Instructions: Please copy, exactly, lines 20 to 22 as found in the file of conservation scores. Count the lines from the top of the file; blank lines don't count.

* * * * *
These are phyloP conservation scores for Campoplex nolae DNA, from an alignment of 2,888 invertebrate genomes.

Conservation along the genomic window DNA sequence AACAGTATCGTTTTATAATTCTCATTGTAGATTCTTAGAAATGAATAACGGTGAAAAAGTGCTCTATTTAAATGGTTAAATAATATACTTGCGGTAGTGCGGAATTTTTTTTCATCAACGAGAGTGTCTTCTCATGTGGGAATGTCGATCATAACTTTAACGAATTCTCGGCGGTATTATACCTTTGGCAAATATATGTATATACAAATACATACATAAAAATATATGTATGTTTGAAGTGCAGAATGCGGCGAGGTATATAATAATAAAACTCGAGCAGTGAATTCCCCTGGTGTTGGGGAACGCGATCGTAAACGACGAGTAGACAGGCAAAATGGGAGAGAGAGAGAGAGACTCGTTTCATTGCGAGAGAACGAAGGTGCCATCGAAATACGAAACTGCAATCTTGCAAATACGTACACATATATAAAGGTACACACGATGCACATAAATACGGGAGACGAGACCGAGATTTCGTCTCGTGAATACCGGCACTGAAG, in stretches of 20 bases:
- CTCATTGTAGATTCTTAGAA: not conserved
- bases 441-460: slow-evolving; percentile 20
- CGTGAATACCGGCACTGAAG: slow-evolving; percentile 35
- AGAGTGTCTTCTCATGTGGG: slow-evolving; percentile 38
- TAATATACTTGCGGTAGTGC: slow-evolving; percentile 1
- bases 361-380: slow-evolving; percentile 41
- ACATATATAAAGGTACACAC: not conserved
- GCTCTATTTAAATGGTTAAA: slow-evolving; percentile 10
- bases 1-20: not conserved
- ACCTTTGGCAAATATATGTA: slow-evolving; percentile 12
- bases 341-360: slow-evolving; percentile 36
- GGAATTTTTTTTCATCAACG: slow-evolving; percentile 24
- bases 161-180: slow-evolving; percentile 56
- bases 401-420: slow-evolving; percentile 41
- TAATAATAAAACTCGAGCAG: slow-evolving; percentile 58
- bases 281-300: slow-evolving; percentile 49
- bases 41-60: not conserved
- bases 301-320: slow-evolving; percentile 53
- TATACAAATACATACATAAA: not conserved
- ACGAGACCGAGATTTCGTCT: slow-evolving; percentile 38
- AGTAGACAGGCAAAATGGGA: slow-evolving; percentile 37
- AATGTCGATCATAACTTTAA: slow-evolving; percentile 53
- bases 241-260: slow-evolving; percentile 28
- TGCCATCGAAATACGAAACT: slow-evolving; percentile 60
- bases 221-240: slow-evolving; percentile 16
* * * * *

- bases 301-320: slow-evolving; percentile 53
- TATACAAATACATACATAAA: not conserved
- ACGAGACCGAGATTTCGTCT: slow-evolving; percentile 38